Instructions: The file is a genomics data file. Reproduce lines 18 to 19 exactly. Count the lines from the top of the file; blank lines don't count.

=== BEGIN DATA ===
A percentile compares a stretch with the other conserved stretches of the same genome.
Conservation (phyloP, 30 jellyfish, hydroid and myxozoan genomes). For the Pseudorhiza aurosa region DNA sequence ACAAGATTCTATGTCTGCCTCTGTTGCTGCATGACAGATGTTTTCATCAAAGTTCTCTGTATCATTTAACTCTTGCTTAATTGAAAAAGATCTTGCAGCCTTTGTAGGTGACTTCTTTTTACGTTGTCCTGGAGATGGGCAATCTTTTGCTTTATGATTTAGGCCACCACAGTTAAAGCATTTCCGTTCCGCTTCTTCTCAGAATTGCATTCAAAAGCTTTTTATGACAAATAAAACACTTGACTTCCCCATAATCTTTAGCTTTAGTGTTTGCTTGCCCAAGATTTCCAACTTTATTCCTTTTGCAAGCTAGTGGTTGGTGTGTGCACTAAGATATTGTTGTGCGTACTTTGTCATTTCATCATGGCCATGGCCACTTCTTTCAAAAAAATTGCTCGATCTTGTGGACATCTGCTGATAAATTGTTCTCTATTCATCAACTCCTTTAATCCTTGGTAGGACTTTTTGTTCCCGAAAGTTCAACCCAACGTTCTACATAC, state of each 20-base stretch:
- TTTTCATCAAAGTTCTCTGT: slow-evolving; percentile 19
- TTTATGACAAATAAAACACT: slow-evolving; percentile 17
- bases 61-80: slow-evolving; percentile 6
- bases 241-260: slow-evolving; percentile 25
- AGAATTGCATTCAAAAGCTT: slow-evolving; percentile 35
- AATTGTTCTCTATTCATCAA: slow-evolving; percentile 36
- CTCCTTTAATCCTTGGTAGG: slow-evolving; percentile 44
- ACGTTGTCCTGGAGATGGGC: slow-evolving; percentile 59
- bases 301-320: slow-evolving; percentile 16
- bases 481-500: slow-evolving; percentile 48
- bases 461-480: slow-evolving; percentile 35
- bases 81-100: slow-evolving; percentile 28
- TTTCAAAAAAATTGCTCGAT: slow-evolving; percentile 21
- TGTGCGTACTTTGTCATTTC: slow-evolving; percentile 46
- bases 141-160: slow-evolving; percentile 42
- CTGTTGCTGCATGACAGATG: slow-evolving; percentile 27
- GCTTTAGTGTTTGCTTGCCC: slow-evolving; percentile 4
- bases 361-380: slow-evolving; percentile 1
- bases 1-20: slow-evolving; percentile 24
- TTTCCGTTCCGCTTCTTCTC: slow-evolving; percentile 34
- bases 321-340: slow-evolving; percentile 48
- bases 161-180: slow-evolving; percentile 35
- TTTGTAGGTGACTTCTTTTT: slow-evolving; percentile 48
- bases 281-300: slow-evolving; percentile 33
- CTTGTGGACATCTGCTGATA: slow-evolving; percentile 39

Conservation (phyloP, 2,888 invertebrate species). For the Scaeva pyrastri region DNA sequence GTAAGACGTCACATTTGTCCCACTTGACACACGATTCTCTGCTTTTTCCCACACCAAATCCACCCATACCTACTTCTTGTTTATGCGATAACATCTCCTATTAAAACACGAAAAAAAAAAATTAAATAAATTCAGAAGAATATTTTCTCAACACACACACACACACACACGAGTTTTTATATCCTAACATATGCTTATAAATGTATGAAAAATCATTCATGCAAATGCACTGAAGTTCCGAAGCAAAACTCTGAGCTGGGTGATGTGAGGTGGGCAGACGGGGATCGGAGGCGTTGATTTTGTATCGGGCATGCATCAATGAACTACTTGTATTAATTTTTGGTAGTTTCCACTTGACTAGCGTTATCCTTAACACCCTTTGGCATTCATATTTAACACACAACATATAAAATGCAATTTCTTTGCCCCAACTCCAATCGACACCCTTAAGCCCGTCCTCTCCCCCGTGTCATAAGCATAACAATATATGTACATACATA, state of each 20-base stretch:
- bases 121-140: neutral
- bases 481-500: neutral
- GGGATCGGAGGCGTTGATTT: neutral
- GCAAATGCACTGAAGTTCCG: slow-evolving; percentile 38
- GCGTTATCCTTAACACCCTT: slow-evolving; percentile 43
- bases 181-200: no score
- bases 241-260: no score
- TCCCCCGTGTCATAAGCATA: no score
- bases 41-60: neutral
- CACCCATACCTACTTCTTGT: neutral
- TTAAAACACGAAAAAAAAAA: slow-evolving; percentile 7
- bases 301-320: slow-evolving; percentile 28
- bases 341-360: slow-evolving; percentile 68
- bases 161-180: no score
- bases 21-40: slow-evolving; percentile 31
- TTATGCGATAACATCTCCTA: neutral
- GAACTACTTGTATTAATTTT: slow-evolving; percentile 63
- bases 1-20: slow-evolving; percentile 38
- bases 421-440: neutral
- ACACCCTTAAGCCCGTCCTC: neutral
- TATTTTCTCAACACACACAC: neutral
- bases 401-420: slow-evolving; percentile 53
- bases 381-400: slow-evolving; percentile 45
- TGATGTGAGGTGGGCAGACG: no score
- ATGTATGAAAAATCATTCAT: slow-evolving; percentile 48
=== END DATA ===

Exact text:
- CTGTTGCTGCATGACAGATG: slow-evolving; percentile 27
- GCTTTAGTGTTTGCTTGCCC: slow-evolving; percentile 4